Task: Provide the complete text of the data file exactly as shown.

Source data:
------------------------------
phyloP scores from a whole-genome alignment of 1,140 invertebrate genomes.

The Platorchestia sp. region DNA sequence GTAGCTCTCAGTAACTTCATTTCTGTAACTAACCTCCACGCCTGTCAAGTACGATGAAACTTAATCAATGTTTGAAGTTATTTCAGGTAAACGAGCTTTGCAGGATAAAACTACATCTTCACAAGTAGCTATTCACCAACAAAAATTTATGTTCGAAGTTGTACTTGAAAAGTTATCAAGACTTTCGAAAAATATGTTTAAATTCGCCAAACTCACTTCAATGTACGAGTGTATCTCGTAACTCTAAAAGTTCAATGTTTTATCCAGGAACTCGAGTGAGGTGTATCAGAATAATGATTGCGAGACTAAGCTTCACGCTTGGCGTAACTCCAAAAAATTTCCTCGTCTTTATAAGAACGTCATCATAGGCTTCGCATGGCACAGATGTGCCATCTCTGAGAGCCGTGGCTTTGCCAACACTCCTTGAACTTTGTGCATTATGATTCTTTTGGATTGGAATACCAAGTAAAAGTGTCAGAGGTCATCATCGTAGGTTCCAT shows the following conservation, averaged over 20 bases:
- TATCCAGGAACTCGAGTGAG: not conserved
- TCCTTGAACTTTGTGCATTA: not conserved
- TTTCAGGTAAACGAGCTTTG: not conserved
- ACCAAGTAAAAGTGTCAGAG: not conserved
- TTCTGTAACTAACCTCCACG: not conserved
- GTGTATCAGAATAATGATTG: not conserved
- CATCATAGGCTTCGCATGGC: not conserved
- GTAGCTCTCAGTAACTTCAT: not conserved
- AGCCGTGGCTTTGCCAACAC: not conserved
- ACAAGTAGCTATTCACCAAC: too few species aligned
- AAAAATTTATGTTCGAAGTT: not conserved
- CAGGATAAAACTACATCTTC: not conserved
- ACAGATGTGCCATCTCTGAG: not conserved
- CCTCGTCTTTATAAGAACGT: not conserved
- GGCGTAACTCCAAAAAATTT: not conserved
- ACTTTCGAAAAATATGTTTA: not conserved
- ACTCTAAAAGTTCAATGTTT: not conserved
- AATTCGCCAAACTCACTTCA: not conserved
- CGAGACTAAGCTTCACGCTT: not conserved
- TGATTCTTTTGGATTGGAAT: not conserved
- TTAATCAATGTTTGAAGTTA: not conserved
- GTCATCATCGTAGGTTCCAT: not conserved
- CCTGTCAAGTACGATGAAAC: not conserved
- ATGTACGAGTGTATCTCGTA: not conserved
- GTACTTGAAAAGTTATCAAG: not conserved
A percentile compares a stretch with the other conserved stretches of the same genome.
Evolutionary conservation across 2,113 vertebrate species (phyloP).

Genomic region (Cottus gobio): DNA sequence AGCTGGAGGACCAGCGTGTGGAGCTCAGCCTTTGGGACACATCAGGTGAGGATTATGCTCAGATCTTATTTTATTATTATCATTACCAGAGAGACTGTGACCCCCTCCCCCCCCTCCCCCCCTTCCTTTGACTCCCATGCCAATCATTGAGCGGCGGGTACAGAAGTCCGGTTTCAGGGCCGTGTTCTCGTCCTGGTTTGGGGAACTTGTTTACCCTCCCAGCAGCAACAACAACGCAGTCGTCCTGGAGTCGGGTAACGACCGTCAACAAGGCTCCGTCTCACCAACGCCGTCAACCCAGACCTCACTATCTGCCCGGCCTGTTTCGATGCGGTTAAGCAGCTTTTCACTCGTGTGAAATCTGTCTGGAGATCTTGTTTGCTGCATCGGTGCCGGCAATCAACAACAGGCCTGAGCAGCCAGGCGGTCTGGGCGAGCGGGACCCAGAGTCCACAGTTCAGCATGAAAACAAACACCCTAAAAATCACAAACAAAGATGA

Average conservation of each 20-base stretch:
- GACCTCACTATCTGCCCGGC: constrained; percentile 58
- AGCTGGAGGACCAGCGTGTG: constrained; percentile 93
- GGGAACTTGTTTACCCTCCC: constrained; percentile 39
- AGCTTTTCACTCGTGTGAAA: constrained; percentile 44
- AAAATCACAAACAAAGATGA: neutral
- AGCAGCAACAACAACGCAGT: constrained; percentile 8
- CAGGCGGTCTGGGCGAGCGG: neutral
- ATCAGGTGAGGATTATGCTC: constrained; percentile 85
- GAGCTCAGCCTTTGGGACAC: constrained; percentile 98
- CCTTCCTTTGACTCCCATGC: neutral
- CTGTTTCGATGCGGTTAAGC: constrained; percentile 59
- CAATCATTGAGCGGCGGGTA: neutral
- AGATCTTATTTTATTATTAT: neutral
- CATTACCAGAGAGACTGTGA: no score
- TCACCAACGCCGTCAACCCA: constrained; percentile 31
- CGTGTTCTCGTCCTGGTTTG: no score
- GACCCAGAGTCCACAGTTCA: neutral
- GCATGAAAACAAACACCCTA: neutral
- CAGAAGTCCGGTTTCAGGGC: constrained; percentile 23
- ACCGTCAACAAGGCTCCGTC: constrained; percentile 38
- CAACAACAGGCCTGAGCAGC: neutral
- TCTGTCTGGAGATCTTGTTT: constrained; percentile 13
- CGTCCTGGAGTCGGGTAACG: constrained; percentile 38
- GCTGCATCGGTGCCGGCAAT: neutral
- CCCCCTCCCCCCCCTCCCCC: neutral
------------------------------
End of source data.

phyloP scores from a whole-genome alignment of 1,140 invertebrate genomes.

The Platorchestia sp. region DNA sequence GTAGCTCTCAGTAACTTCATTTCTGTAACTAACCTCCACGCCTGTCAAGTACGATGAAACTTAATCAATGTTTGAAGTTATTTCAGGTAAACGAGCTTTGCAGGATAAAACTACATCTTCACAAGTAGCTATTCACCAACAAAAATTTATGTTCGAAGTTGTACTTGAAAAGTTATCAAGACTTTCGAAAAATATGTTTAAATTCGCCAAACTCACTTCAATGTACGAGTGTATCTCGTAACTCTAAAAGTTCAATGTTTTATCCAGGAACTCGAGTGAGGTGTATCAGAATAATGATTGCGAGACTAAGCTTCACGCTTGGCGTAACTCCAAAAAATTTCCTCGTCTTTATAAGAACGTCATCATAGGCTTCGCATGGCACAGATGTGCCATCTCTGAGAGCCGTGGCTTTGCCAACACTCCTTGAACTTTGTGCATTATGATTCTTTTGGATTGGAATACCAAGTAAAAGTGTCAGAGGTCATCATCGTAGGTTCCAT shows the following conservation, averaged over 20 bases:
- TATCCAGGAACTCGAGTGAG: not conserved
- TCCTTGAACTTTGTGCATTA: not conserved
- TTTCAGGTAAACGAGCTTTG: not conserved
- ACCAAGTAAAAGTGTCAGAG: not conserved
- TTCTGTAACTAACCTCCACG: not conserved
- GTGTATCAGAATAATGATTG: not conserved
- CATCATAGGCTTCGCATGGC: not conserved
- GTAGCTCTCAGTAACTTCAT: not conserved
- AGCCGTGGCTTTGCCAACAC: not conserved
- ACAAGTAGCTATTCACCAAC: too few species aligned
- AAAAATTTATGTTCGAAGTT: not conserved
- CAGGATAAAACTACATCTTC: not conserved
- ACAGATGTGCCATCTCTGAG: not conserved
- CCTCGTCTTTATAAGAACGT: not conserved
- GGCGTAACTCCAAAAAATTT: not conserved
- ACTTTCGAAAAATATGTTTA: not conserved
- ACTCTAAAAGTTCAATGTTT: not conserved
- AATTCGCCAAACTCACTTCA: not conserved
- CGAGACTAAGCTTCACGCTT: not conserved
- TGATTCTTTTGGATTGGAAT: not conserved
- TTAATCAATGTTTGAAGTTA: not conserved
- GTCATCATCGTAGGTTCCAT: not conserved
- CCTGTCAAGTACGATGAAAC: not conserved
- ATGTACGAGTGTATCTCGTA: not conserved
- GTACTTGAAAAGTTATCAAG: not conserved
A percentile compares a stretch with the other conserved stretches of the same genome.
Evolutionary conservation across 2,113 vertebrate species (phyloP).

Genomic region (Cottus gobio): DNA sequence AGCTGGAGGACCAGCGTGTGGAGCTCAGCCTTTGGGACACATCAGGTGAGGATTATGCTCAGATCTTATTTTATTATTATCATTACCAGAGAGACTGTGACCCCCTCCCCCCCCTCCCCCCCTTCCTTTGACTCCCATGCCAATCATTGAGCGGCGGGTACAGAAGTCCGGTTTCAGGGCCGTGTTCTCGTCCTGGTTTGGGGAACTTGTTTACCCTCCCAGCAGCAACAACAACGCAGTCGTCCTGGAGTCGGGTAACGACCGTCAACAAGGCTCCGTCTCACCAACGCCGTCAACCCAGACCTCACTATCTGCCCGGCCTGTTTCGATGCGGTTAAGCAGCTTTTCACTCGTGTGAAATCTGTCTGGAGATCTTGTTTGCTGCATCGGTGCCGGCAATCAACAACAGGCCTGAGCAGCCAGGCGGTCTGGGCGAGCGGGACCCAGAGTCCACAGTTCAGCATGAAAACAAACACCCTAAAAATCACAAACAAAGATGA

Average conservation of each 20-base stretch:
- GACCTCACTATCTGCCCGGC: constrained; percentile 58
- AGCTGGAGGACCAGCGTGTG: constrained; percentile 93
- GGGAACTTGTTTACCCTCCC: constrained; percentile 39
- AGCTTTTCACTCGTGTGAAA: constrained; percentile 44
- AAAATCACAAACAAAGATGA: neutral
- AGCAGCAACAACAACGCAGT: constrained; percentile 8
- CAGGCGGTCTGGGCGAGCGG: neutral
- ATCAGGTGAGGATTATGCTC: constrained; percentile 85
- GAGCTCAGCCTTTGGGACAC: constrained; percentile 98
- CCTTCCTTTGACTCCCATGC: neutral
- CTGTTTCGATGCGGTTAAGC: constrained; percentile 59
- CAATCATTGAGCGGCGGGTA: neutral
- AGATCTTATTTTATTATTAT: neutral
- CATTACCAGAGAGACTGTGA: no score
- TCACCAACGCCGTCAACCCA: constrained; percentile 31
- CGTGTTCTCGTCCTGGTTTG: no score
- GACCCAGAGTCCACAGTTCA: neutral
- GCATGAAAACAAACACCCTA: neutral
- CAGAAGTCCGGTTTCAGGGC: constrained; percentile 23
- ACCGTCAACAAGGCTCCGTC: constrained; percentile 38
- CAACAACAGGCCTGAGCAGC: neutral
- TCTGTCTGGAGATCTTGTTT: constrained; percentile 13
- CGTCCTGGAGTCGGGTAACG: constrained; percentile 38
- GCTGCATCGGTGCCGGCAAT: neutral
- CCCCCTCCCCCCCCTCCCCC: neutral